« Reply #11 on: June 22, 2020, 02:52:39 pm »
I know that bees will clean up any mould, but if possible I want to avoid getting the Flow frames mouldy. Previous years they got a bit grubby but not too much. The bees can deal with it, but not me :) knowing that plastic Flow frames are being mouldy, and re-used.
I'm not sure if this would work for you, since I don't know what your climate and temperatures are like this time of year, but I live in a very humid area and am always battling mold.  I use screened inner covers on my hives to help with air flow, and since I started using them my mold growth has really reduced.  I don't use them in the wintertime though, I switch to a moisture quilt box when it gets cold out.     
I come from under the hill, and under the hills and over the hills my paths led.  And through the air, I am she that walks unseen.

Offline Honeyeater

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Re: Quilt boxes
« Reply #12 on: June 23, 2020, 10:33:39 am »
Screened inner covers are unheard of here. I seen them on some Chinese imported hives and wondered what was their scope. I thought they?re great to have a quick look inside without opening it and the bees coming at you.

Offline Robo

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Re: Quilt boxes
« Reply #13 on: June 23, 2020, 10:52:07 am »
For the most part bees are not fans of ventilation either.
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Offline The15thMember

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Re: Quilt boxes
« Reply #14 on: June 23, 2020, 12:43:57 pm »
For the most part bees are not fans of ventilation either.
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Woah!!  My bees propolize the screened covers a little bit, but it's nothing compared to THAT!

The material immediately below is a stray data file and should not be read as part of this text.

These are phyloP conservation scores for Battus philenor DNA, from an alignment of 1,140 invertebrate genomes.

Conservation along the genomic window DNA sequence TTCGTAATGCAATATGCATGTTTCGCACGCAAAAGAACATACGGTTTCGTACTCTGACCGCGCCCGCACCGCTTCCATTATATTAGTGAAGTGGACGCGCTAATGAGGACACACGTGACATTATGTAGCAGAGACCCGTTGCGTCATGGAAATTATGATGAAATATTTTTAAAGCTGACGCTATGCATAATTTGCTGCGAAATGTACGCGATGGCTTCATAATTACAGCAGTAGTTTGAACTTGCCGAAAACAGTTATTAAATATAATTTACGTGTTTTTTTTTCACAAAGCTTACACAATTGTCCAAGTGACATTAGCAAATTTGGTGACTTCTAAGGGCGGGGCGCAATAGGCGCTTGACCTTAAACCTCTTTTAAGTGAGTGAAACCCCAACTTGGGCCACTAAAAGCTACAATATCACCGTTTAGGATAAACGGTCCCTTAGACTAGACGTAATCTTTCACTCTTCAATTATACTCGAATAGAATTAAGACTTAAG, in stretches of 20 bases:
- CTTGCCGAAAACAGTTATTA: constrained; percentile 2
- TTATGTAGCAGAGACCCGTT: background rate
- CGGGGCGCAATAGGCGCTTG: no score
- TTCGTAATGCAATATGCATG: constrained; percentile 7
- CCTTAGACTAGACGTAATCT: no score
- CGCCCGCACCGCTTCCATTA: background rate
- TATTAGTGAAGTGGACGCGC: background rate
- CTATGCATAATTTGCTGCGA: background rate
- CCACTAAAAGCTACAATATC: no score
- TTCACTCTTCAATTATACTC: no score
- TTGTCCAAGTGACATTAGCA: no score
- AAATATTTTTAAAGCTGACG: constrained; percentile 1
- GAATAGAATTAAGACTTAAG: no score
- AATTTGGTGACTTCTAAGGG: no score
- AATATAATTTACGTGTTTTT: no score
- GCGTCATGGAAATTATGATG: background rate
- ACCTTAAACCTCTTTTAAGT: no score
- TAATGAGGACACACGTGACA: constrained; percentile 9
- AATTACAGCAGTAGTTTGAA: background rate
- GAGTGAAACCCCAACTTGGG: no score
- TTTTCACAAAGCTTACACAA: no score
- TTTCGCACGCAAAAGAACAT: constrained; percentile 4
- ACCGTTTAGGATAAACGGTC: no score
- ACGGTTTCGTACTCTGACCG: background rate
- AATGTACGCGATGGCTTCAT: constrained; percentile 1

I come from under the hill, and under the hills and over the hills my paths led.  And through the air, I am she that walks unseen.

Offline CoolBees

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Re: Quilt boxes
« Reply #15 on: June 23, 2020, 03:44:18 pm »
That is crazy! Great picture Robo.
You cannot permanently help men by doing for them, what they could and should do for themselves - Abraham Lincoln

Offline Robo

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Re: Quilt boxes
« Reply #16 on: June 23, 2020, 03:54:52 pm »
That is crazy! Great picture Robo.

In full disclosure, it is not my photo and unfortunately I don't recall where I got it.   I use to use it in my beekeeping thermodynamics presentation.
"Opportunity is missed by most people because it comes dressed in overalls and looks like work." - Thomas Edison



Offline Honeyeater

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Re: Quilt boxes
« Reply #17 on: June 23, 2020, 08:30:29 pm »
That's a great lookin' screened cover.

If it was mine I let them finish it off, then put a glass over it and hang it on a wall.

Offline Hillbilly

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Re: Quilt boxes
« Reply #18 on: June 24, 2020, 03:26:40 am »
Never heard of screened inner covers, and now I know why LOL. Those bees really did not want it there.

Hi there Hillbilly whereabouts are you in the hills? Good to meet more people from around here.

Sorry for late reply Honeyeater, I don't check daily (forum fatigue) I'm in Glen Forest, off the GEH. Please swing by for a taste of my marri comb honey when you're up this way. Check you PM.  :cool: